Skip to Main Content
Thought Leadership

DOJ Announces $900,000 Settlement with Smithfield Foods for "Gun Jumping"

Legal Updates

On January 21, 2010, the Department of Justice Antitrust Division (DOJ) announced that Smithfield Foods Inc. agreed to settle gun-jumping charges brought by the DOJ. Pursuant to the settlement, Smithfield agreed to pay $900,000 in civil penalties. The action brought by the DOJ related to actions that Smithfield and Premium Standard Farms took in September 2006, prior to the expiration of the waiting period required under the Hart-Scott-Rodino Act (HSR Act) and the consummation of the merger between Smithfield and Premium Standard in 2007.

The HSR Act requires parties to mergers and acquisitions that meet certain threshold levels to make a pre-merger notification filing with the DOJ and the Federal Trade Commission (FTC). The notification filing is followed by a waiting period during which the parties are required to operate independently while the government investigates the proposed transaction for possible anti-competitive effects. During the waiting period, the parties must continue to compete in the marketplace independently, and the acquiring party cannot exercise control or ownership over the acquired party or its business decisions. Engaging in improper pre-merger integration that is prohibited by the HSR Act is commonly referred to as “gun jumping.”

The DOJ specifically alleged that during the waiting period for their proposed merger in September 2006, Smithfield exercised operational control over a significant aspect of Premium Standard’s business. Before the proposed merger, Smithfield and Premium Standard both processed and sold pork in competition with each other. After executing the merger agreement, but before the HSR waiting period had expired, Premium Standard submitted three hog purchase contracts to Smithfield for its consent prior to entering into the contracts with the independent hog producers. Together, the three multi-year contracts related to Premium Standard’s purchase of between 400,000 to 475,000 hogs annually at a total cost ranging from $57 million to $67 million. The DOJ found that by submitting these contracts to Smithfield for its consent, Premium Standard failed to exercise independent business judgment in violation of the HSR Act.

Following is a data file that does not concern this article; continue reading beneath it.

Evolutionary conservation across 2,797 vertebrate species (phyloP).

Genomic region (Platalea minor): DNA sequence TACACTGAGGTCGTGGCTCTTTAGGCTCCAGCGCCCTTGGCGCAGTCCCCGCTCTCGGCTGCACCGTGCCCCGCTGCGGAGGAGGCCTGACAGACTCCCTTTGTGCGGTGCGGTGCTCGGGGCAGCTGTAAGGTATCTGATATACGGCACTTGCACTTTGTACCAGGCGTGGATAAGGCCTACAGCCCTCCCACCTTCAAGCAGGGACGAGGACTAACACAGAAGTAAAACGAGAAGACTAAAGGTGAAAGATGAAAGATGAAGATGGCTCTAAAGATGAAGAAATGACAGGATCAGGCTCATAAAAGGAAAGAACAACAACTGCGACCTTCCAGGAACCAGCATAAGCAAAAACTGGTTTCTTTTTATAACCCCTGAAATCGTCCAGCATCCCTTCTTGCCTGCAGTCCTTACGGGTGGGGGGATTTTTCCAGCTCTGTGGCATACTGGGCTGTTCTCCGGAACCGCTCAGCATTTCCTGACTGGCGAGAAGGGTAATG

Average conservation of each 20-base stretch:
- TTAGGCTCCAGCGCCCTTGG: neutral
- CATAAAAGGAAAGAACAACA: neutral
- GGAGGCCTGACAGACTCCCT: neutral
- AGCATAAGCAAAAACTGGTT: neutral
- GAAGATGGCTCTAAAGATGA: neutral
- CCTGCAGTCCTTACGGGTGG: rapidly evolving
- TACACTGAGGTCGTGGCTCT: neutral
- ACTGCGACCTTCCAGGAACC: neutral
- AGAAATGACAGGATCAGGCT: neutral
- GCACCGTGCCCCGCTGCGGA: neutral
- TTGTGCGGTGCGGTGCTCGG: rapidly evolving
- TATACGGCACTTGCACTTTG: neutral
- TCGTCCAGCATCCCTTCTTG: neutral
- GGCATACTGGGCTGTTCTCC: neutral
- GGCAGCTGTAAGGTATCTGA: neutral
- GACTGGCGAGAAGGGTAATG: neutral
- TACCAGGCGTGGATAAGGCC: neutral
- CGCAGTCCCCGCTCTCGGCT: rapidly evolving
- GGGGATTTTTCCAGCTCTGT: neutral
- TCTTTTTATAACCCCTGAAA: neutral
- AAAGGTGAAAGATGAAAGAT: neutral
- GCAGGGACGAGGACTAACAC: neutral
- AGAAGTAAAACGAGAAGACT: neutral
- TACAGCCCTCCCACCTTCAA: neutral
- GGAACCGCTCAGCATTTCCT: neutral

What This Means to You
The settlement between Smithfield, Premium Standard and the DOJ serves as a reminder that the DOJ and other federal antitrust agencies continue to take action against companies for gun-jumping violations. The consequences for engaging in unlawful pre-merger activity can be serious and costly.

Contact Info
If you have any questions about this or any other antitrust matter affecting mergers and acquisitions, please contact your Husch Blackwell Sanders attorney or one of the following attorneys:

Kansas City
John Brungardt - 816.983.8127
James Goettsch - 816.983.8257
Kirstin Salzman - 816.983.8316

David Gardels - 402.964.5027

St. Louis
Craig Adoor - 314.345.6407
Mark Arnold - 314.480.1802
Chris Hamlin - 314.480.1755
Mary Anne O'Connell - 314.480.1715

Husch Blackwell Sanders LLP regularly publishes updates on industry trends and new developments in the law for our clients and friends. Please contact us if you would like to receive updates and newsletters, or request a printed copy.

Husch Blackwell Sanders encourages you to reprint this material. Please include the statement, "Reprinted with permission from Husch Blackwell Sanders, copyright 2010," at the end of any reprints. Please also email [email protected] to tell us of your reprint.

This information is intended only to provide general information in summary form on legal and business topics of the day. The contents hereof do not constitute legal advice and should not be relied on as such. Specific legal advice should be sought in particular matters.


Craig A. Adoor


Mary Anne O'Connell

Senior Counsel